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What follows is a condensed account of the history of Taekwon-Do. I have been lucky enough in my career to meet, train and grade with General Choi  for which I will be eternally gratefulalt

altMajor General Choi Hong Hi is known as the founder and father of Taekwon-Do, he was born on November 9th 1918 in what is now the Democratic Peoples Republic of Korea. When he was young he was frail and quite sickly, however, even as a child the future General showed a strong and independent spirit. At the age of 12 he was expelled from school for agitating the Japanese authorities that were in control of Korea at that time. This was the beginning of what would be a long association with the Kwang Ju students independence movement. Shortly after, Choi was sent to study calligraphy under Han Il Dong, who in addition to his skills as a calligrapher was also a master of Tae Kyon, the ancient art of Korean foot fighting. Master Han concerned over the frail condition of his new student began teaching him the rigorous exercises of Tae Kyon to help build up his body. In addition to Tae Kyon, Choi also studied Shotokan Karate eventually gaining a 2nd Dan. These techniques together with Tae Kyon were the forerunners of modern Taekwon-Do.

General Choi was forced to enlist in the Japanese army, following the outbreak of world war II and during this time he was imprisoned after being implicated as the planner of the Korean independence movement. While in prison, Choi began practising the skills he had learnt. In a short time his cell mate and his jailer became his students, eventually the whole prison courtyard became one great Dojang. Initially he had received a 7 year prison term, but later the sentence was changed and he was due to be executed on August 18th 1945. Just 3 days before that date Korea had been liberated from the occupying Japanese forces. On August 15th 1945 Choi walked free from Pyung Yang prison. In January 1946 Choi was commissioned as a 2nd Lieutenant in the newly formed Korean army of which, he was one of the 110 founding fathers. Once he was made company commander of the 4th regiment in Kwang Ju, he was to set about the task of introducing his martial art training as part of the military training regime. But there was a problem,  he despised the Japanese, so how could he teach his troops a Japanese martial art, this was the time when he came up with the solution...creating his own Korean martial art. Over the following 9 years and after extensive research he finally, on April 11th 1955 came up with the art that we know as Taekwon-Do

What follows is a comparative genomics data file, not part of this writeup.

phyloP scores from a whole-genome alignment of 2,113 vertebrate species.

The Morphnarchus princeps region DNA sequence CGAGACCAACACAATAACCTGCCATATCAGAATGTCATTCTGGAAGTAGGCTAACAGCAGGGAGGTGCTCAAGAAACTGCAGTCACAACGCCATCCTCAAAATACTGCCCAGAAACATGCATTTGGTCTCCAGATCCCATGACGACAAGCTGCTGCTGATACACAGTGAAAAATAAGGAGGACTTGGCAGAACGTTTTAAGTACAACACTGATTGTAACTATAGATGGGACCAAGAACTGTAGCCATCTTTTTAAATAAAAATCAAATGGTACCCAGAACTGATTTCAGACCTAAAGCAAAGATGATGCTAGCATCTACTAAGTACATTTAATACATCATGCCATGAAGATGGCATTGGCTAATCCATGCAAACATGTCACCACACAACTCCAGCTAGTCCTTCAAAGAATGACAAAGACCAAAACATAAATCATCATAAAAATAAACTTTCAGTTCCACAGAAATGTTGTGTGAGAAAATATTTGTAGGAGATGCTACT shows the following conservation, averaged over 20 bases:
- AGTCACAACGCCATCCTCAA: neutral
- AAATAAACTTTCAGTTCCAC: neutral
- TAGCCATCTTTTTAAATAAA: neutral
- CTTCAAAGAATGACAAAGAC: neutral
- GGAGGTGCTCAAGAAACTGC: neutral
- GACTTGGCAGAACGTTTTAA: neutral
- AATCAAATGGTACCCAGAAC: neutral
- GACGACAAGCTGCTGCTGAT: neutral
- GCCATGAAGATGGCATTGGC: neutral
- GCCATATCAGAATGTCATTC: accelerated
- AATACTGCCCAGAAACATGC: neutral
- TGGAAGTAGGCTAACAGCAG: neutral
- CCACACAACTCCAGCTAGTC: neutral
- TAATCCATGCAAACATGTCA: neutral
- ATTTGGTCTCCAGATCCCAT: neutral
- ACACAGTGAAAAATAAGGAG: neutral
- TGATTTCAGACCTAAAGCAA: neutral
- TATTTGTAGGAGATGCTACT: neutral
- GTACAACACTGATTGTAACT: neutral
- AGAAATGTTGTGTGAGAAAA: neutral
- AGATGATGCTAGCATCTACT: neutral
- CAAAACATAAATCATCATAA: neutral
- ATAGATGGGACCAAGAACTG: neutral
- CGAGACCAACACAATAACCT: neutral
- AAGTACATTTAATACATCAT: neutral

Major General Choi, commander of the crack 29th infantry division, who had been promoted in the previous year, began to spread Taekwon-Do not only to the Korean military but to civilians and also to the U.S. 7th infantry division, this was the real 'launching pad' for the new art. In 1959 Taekwon-Do spread beyond it's national boundaries. General Choi and 19 of his top black belts toured the Far East, the team consisted of famous Taekwon-Do instructors like Nam Tae Hi and Han Cha Kyo. The tour was an instant success. In this year General Choi was elevated to President of the Newly  formed Korea Taekwon-Do Association and also promoted to deputy commander of the 2nd army in Tae Gu.

Taekwon-Do continued to spread throughout the world, and in 1965 the then retired General who had been appointed as an ambassador was appointed by the Republic of Korea to lead a goodwill mission to West Germany, Italy, Turkey, U.A.R., Malaysia and Singapore. This trip was significant in that the Ambassador, for the first time in Korean history declared Taekwon-Do as the national martial art of Korea. This was the basis not only for establishing Taekwon-Do associations in these countries but also the formation of the International Taekwon-Do Federation ( ITF ) which was formed on 22nd March 1966. The following year Taekwon-Do was brought to the U.K. for the first time by one of the pioneers of European Taekwon-Do, Master Rhee Ki Ha.

In 1971 the then President of South Korea Park Chung Hee began to use Taekwon-Do as anti-communist political propaganda. General Choi fiercely opposing this, went into exile in Canada. He continued to spread and teach Taekwon-Do throughout the world and in 1974 he organised the first World championships in Montreal. All this time he had to endure death threats from Korean central intelligence, several kidnapping attempts were made, indeed several attempts on his life by assassins were made his son Choi Jung Hwa and his daughter were kidnapped whilst still living in Korea. Thankfully that situation was revolved.

Myself, along with several others were proud and honoured to have the founder himself  come to the U.K. on the 8th of September 2000 to teach a weekend seminar in Dorset, it was an unforgettable and humbling experience for everyone involved, unfortunately it was the last time that General Choi was to visit the U.K.


Tae Kwon

Malcolm Jones
VII Degree